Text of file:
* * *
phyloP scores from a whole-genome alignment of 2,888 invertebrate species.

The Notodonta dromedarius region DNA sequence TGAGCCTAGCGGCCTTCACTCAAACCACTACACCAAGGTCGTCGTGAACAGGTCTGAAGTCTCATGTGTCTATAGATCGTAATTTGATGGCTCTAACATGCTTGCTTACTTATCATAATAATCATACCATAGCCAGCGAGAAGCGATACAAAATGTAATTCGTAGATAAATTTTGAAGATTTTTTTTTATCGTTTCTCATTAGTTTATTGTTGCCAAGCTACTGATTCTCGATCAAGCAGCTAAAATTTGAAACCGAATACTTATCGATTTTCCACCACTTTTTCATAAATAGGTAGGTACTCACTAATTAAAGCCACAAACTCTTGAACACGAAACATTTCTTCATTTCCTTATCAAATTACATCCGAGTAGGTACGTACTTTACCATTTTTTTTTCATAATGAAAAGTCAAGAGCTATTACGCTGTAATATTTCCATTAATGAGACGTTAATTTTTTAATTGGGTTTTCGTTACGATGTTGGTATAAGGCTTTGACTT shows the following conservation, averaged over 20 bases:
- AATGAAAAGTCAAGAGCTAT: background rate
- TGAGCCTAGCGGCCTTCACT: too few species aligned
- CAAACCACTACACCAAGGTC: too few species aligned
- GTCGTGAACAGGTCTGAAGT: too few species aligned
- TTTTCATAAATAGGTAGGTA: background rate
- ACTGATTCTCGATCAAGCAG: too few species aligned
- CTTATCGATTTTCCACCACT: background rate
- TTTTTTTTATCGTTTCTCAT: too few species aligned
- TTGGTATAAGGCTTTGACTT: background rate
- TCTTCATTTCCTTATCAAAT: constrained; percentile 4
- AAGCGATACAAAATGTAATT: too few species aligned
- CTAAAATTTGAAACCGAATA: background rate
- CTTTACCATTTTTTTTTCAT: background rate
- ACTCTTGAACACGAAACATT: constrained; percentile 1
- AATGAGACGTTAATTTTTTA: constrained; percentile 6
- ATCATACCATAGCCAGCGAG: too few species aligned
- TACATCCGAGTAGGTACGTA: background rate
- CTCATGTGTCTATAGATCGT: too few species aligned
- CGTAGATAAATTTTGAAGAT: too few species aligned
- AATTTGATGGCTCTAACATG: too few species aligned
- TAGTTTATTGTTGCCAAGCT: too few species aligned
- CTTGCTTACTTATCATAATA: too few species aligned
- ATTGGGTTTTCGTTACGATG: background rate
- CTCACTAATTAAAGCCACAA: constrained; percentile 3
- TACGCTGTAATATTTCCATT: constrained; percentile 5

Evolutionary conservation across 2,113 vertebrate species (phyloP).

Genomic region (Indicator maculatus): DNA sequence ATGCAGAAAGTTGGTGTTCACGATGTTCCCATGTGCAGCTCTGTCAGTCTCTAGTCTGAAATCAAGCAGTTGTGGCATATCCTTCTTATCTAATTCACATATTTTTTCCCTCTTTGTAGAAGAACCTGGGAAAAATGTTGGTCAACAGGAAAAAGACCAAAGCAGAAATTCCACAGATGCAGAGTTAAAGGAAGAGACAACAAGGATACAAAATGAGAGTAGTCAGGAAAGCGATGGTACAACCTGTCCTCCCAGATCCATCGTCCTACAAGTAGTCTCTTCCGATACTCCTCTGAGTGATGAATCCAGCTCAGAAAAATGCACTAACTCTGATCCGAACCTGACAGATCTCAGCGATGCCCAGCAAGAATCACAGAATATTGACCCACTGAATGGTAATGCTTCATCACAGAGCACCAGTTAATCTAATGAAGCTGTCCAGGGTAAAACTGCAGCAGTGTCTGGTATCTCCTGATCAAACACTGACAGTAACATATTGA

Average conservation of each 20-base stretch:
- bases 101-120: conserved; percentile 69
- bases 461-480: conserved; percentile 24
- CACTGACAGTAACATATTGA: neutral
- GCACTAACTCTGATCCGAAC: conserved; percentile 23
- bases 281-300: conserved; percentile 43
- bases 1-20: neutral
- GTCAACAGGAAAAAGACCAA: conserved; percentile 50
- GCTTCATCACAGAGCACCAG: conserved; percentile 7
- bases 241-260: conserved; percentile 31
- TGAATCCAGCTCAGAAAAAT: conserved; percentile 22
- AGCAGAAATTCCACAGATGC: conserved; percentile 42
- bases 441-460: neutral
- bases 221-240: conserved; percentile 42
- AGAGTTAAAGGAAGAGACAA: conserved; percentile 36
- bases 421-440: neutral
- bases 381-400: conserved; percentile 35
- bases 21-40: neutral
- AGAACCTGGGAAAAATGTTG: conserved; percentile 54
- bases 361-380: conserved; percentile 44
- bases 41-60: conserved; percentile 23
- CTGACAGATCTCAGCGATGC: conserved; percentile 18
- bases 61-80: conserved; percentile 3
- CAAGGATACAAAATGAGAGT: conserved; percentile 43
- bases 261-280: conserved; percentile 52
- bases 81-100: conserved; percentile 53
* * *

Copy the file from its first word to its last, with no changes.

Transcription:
phyloP scores from a whole-genome alignment of 2,888 invertebrate species.

The Notodonta dromedarius region DNA sequence TGAGCCTAGCGGCCTTCACTCAAACCACTACACCAAGGTCGTCGTGAACAGGTCTGAAGTCTCATGTGTCTATAGATCGTAATTTGATGGCTCTAACATGCTTGCTTACTTATCATAATAATCATACCATAGCCAGCGAGAAGCGATACAAAATGTAATTCGTAGATAAATTTTGAAGATTTTTTTTTATCGTTTCTCATTAGTTTATTGTTGCCAAGCTACTGATTCTCGATCAAGCAGCTAAAATTTGAAACCGAATACTTATCGATTTTCCACCACTTTTTCATAAATAGGTAGGTACTCACTAATTAAAGCCACAAACTCTTGAACACGAAACATTTCTTCATTTCCTTATCAAATTACATCCGAGTAGGTACGTACTTTACCATTTTTTTTTCATAATGAAAAGTCAAGAGCTATTACGCTGTAATATTTCCATTAATGAGACGTTAATTTTTTAATTGGGTTTTCGTTACGATGTTGGTATAAGGCTTTGACTT shows the following conservation, averaged over 20 bases:
- AATGAAAAGTCAAGAGCTAT: background rate
- TGAGCCTAGCGGCCTTCACT: too few species aligned
- CAAACCACTACACCAAGGTC: too few species aligned
- GTCGTGAACAGGTCTGAAGT: too few species aligned
- TTTTCATAAATAGGTAGGTA: background rate
- ACTGATTCTCGATCAAGCAG: too few species aligned
- CTTATCGATTTTCCACCACT: background rate
- TTTTTTTTATCGTTTCTCAT: too few species aligned
- TTGGTATAAGGCTTTGACTT: background rate
- TCTTCATTTCCTTATCAAAT: constrained; percentile 4
- AAGCGATACAAAATGTAATT: too few species aligned
- CTAAAATTTGAAACCGAATA: background rate
- CTTTACCATTTTTTTTTCAT: background rate
- ACTCTTGAACACGAAACATT: constrained; percentile 1
- AATGAGACGTTAATTTTTTA: constrained; percentile 6
- ATCATACCATAGCCAGCGAG: too few species aligned
- TACATCCGAGTAGGTACGTA: background rate
- CTCATGTGTCTATAGATCGT: too few species aligned
- CGTAGATAAATTTTGAAGAT: too few species aligned
- AATTTGATGGCTCTAACATG: too few species aligned
- TAGTTTATTGTTGCCAAGCT: too few species aligned
- CTTGCTTACTTATCATAATA: too few species aligned
- ATTGGGTTTTCGTTACGATG: background rate
- CTCACTAATTAAAGCCACAA: constrained; percentile 3
- TACGCTGTAATATTTCCATT: constrained; percentile 5

Evolutionary conservation across 2,113 vertebrate species (phyloP).

Genomic region (Indicator maculatus): DNA sequence ATGCAGAAAGTTGGTGTTCACGATGTTCCCATGTGCAGCTCTGTCAGTCTCTAGTCTGAAATCAAGCAGTTGTGGCATATCCTTCTTATCTAATTCACATATTTTTTCCCTCTTTGTAGAAGAACCTGGGAAAAATGTTGGTCAACAGGAAAAAGACCAAAGCAGAAATTCCACAGATGCAGAGTTAAAGGAAGAGACAACAAGGATACAAAATGAGAGTAGTCAGGAAAGCGATGGTACAACCTGTCCTCCCAGATCCATCGTCCTACAAGTAGTCTCTTCCGATACTCCTCTGAGTGATGAATCCAGCTCAGAAAAATGCACTAACTCTGATCCGAACCTGACAGATCTCAGCGATGCCCAGCAAGAATCACAGAATATTGACCCACTGAATGGTAATGCTTCATCACAGAGCACCAGTTAATCTAATGAAGCTGTCCAGGGTAAAACTGCAGCAGTGTCTGGTATCTCCTGATCAAACACTGACAGTAACATATTGA

Average conservation of each 20-base stretch:
- bases 101-120: conserved; percentile 69
- bases 461-480: conserved; percentile 24
- CACTGACAGTAACATATTGA: neutral
- GCACTAACTCTGATCCGAAC: conserved; percentile 23
- bases 281-300: conserved; percentile 43
- bases 1-20: neutral
- GTCAACAGGAAAAAGACCAA: conserved; percentile 50
- GCTTCATCACAGAGCACCAG: conserved; percentile 7
- bases 241-260: conserved; percentile 31
- TGAATCCAGCTCAGAAAAAT: conserved; percentile 22
- AGCAGAAATTCCACAGATGC: conserved; percentile 42
- bases 441-460: neutral
- bases 221-240: conserved; percentile 42
- AGAGTTAAAGGAAGAGACAA: conserved; percentile 36
- bases 421-440: neutral
- bases 381-400: conserved; percentile 35
- bases 21-40: neutral
- AGAACCTGGGAAAAATGTTG: conserved; percentile 54
- bases 361-380: conserved; percentile 44
- bases 41-60: conserved; percentile 23
- CTGACAGATCTCAGCGATGC: conserved; percentile 18
- bases 61-80: conserved; percentile 3
- CAAGGATACAAAATGAGAGT: conserved; percentile 43
- bases 261-280: conserved; percentile 52
- bases 81-100: conserved; percentile 53